Promising dna-vaccine stops blood flow to tumors.
New vaccine starves cancer.
A vaccine that restricts the supply of blood to tumors, developed by researchers at Karolinska Institutet in Stockholm, has slowed the growth of breast cancer in tests conducted on rodents.
The concept is based on the fact that, for a cancer tumor to become larger than a few millimeters, it must be able to stimulate the formation of new blood vessels in order to secure its supply of oxygen and nutrients. Drugs that prevent the growth of blood vessels are thus a potential treatment alternative for tumors.
A protein known as 'Delta-like ligand 4' (DLL4) regulates the formation of new blood vessels. When a new blood vessel starts to grow from an existing vessel, this prevents nearby cells from forming new vessels. When DLL4 is blocked in a tumor, there is a large increase in the formation of new, but non-functional, blood vessels, and this leads to the tumor growing more slowly.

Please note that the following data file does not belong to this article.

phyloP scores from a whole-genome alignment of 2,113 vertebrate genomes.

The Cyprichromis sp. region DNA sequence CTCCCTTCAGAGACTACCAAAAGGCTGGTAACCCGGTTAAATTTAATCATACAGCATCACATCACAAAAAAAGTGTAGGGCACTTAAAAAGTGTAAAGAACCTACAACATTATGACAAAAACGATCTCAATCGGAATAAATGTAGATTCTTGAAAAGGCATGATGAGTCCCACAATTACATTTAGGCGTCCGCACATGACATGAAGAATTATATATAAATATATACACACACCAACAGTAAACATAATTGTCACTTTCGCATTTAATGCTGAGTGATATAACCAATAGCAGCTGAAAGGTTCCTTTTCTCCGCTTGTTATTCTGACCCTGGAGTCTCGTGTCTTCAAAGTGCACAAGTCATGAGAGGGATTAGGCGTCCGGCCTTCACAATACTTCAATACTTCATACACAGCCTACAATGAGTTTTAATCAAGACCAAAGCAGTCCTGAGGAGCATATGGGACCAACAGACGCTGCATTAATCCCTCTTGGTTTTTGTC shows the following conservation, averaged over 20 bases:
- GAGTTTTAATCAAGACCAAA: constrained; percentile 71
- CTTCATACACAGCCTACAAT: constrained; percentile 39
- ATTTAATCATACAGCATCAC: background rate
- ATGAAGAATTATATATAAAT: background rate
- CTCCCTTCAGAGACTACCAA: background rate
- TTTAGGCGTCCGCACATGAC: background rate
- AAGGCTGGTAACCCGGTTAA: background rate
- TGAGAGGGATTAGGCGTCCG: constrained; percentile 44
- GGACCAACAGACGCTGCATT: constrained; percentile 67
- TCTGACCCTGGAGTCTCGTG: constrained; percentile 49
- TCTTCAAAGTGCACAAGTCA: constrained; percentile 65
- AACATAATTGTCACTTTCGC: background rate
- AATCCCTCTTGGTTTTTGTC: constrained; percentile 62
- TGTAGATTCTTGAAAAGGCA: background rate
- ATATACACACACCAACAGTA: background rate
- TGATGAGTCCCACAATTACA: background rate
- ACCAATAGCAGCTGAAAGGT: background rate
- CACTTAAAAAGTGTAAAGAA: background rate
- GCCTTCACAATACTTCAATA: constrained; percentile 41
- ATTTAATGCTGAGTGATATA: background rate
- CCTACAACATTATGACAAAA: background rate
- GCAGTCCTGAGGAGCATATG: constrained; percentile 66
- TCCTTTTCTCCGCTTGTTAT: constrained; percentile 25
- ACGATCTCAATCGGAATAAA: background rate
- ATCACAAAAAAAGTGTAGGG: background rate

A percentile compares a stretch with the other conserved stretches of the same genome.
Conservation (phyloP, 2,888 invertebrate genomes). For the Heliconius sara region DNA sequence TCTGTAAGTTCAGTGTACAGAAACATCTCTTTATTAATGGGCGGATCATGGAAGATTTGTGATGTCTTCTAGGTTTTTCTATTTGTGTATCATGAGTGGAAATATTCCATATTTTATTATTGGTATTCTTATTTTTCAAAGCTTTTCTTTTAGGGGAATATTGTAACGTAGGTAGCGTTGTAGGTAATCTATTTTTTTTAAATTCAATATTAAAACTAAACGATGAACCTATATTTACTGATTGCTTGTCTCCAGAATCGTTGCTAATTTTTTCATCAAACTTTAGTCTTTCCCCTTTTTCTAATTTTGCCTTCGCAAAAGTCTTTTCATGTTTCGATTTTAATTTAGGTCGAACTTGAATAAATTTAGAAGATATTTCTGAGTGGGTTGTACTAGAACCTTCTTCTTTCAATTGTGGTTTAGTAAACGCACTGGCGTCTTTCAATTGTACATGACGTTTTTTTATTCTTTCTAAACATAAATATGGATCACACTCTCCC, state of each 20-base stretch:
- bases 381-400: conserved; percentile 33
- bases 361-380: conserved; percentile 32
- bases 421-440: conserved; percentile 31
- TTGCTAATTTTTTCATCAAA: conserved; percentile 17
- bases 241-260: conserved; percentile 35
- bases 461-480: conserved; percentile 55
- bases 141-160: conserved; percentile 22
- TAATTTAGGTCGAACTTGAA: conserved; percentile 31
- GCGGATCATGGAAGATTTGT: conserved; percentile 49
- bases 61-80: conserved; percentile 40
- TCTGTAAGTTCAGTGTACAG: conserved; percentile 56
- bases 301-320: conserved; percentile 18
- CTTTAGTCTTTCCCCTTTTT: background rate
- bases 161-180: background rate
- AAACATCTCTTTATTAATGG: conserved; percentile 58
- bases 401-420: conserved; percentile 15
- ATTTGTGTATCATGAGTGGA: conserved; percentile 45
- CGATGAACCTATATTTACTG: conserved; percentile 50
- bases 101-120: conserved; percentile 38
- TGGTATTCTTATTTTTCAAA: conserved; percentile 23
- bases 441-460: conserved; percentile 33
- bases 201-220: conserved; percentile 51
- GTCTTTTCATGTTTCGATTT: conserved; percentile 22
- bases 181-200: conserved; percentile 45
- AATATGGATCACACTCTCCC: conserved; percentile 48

"We hope that it will be possible to use this vaccine to prevent recurrence of breast cancer after surgical treatment", says Kristian Pietras, head of the study.
For both cancer and infectious diseases, DNA vaccination entails injection of a gene for the protein against which it is desired to vaccinate. This leads to recognition of the unwanted protein by the immune system. In the studies, the vaccination did not cause any undesired effects and did not affect the animal'' capacity for healing.